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Monday 10.05.15

« Kartz Ucci, new media stalwart revisited | Main | Portlandia at 30 »

Monday Links

Well I'm back from my travels. Riding other transit systems and looking at bridges will inform my comprehensive review of Portland's Tillikum Crossing bridge and the art around it (stay tuned, I should have it polished off soon... yes I will finish off the Guenther history piece as well, but the bridge is first and far less complicated). Both look at the big picture as well as the details.

Till then check out these links:

Can art still shock? ...especially in the selfie age when artists are expected to create art that panders to the audience's need for their expression? This pushes art deep into a polarity of sycophantic or narcissistic strategies for resonance but that's just the mediocre stuff. The great work like Anish Kapoor's bean (Cloud Gate) in Chicago rises above the pandering by pushing that need to commune into an ecstatic outdoor cathedral devoted to humanity as a macro-organism.

On a similar note the new Turner Prize lineup does look ultra-earnest, pandering and therefore extremely dull. By pandering to narrow and cliquish sensibilities the work is guaranteed to speak to a small group of people who expect pandering on their narrow pet subjects. That's why so much research art is mediocre, it achieves predictable aims because it researches things it has already formed a kind of fetish for. There is a lots of earnest navel gazing art these days, much of which looks like post-minimalism or other 70's art (fetished white walls used as a foil for raw wood constructions, performances where someone does something with a liquid and or nudity etc.). Stronger work gets lost in its own needs and emerges from the development process very different and it confuses the hell out of you when you encounter it.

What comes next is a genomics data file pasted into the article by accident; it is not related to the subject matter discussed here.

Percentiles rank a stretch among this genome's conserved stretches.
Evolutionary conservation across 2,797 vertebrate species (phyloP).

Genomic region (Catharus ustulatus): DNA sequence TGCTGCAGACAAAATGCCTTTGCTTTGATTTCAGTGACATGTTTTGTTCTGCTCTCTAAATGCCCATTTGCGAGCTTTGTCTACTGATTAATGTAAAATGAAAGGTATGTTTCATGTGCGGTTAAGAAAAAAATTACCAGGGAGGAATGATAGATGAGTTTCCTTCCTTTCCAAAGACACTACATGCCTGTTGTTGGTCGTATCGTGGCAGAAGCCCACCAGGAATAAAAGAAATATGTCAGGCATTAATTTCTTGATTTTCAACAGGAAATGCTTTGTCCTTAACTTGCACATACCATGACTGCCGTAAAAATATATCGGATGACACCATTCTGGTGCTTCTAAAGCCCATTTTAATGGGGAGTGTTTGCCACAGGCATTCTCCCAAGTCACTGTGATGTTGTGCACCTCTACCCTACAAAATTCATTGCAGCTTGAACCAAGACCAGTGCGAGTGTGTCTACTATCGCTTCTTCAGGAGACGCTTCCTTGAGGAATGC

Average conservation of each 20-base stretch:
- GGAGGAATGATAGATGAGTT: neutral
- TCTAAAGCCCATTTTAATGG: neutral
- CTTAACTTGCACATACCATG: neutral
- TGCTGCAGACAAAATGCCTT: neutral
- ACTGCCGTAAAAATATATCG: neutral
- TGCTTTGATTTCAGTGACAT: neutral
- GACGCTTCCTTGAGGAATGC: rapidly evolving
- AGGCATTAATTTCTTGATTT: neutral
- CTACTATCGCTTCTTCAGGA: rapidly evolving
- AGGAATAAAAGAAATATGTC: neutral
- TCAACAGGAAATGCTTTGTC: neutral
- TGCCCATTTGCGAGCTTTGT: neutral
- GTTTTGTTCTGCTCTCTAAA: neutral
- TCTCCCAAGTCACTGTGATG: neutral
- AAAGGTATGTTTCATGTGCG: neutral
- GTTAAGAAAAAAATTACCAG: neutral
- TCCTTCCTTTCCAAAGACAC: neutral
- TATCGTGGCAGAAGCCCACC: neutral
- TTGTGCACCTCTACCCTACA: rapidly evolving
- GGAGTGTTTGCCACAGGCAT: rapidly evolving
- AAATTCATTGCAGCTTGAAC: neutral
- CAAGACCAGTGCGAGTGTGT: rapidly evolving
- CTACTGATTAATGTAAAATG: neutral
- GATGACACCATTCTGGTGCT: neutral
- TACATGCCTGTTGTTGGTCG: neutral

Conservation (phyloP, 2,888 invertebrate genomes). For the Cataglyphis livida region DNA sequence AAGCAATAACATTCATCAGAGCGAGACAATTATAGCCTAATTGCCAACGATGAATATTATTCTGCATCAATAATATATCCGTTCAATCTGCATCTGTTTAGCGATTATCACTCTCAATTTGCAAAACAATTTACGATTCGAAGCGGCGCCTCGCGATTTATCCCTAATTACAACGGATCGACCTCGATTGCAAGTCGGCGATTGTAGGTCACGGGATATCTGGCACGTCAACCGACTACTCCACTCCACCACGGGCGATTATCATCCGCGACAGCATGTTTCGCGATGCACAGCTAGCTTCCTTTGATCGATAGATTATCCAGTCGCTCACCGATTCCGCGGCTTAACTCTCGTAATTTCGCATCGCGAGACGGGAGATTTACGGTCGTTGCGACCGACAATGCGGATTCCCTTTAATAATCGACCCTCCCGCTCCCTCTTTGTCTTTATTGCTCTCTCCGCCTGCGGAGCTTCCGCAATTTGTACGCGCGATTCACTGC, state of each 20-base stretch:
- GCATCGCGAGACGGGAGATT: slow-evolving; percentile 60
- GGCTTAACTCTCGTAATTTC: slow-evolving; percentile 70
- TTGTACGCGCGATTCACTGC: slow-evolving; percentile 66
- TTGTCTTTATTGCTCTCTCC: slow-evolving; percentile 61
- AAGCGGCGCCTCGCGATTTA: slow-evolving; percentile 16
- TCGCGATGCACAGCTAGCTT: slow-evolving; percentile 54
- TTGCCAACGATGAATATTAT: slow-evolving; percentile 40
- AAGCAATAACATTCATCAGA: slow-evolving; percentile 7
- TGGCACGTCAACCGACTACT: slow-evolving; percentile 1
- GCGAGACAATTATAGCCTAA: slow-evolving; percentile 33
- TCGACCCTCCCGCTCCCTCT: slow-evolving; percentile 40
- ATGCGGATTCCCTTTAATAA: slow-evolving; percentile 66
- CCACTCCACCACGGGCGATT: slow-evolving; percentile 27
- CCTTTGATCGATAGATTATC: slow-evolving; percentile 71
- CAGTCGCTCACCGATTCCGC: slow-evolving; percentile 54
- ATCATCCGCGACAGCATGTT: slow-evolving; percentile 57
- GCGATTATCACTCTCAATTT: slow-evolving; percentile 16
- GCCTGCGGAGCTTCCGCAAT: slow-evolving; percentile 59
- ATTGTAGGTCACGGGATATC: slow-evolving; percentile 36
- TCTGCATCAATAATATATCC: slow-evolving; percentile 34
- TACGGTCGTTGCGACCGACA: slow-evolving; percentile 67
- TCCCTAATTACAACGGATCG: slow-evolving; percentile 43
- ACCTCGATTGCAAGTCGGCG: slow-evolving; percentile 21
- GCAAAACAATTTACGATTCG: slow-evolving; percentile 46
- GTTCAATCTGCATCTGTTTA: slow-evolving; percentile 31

Here is an interesting interview with Kate Rothko on how the art world sought to cheat her after her father's death. Considering Rothko's connection to Portland I feel like more here need to be aware of what happened.

One bright spot was the first Nasher sculpture prize going to Doris Salcedo. She isn't being "authentic" or fetishing an era of art gone by... her work evokes a serious sense of loss and longing for what cannot be recovered. It is powerful because it is hard to wrap your head around it physically, intellectually and emotionally... as strong art should be.

Posted by Jeff Jahn on October 05, 2015 at 18:04 | Comments (0)


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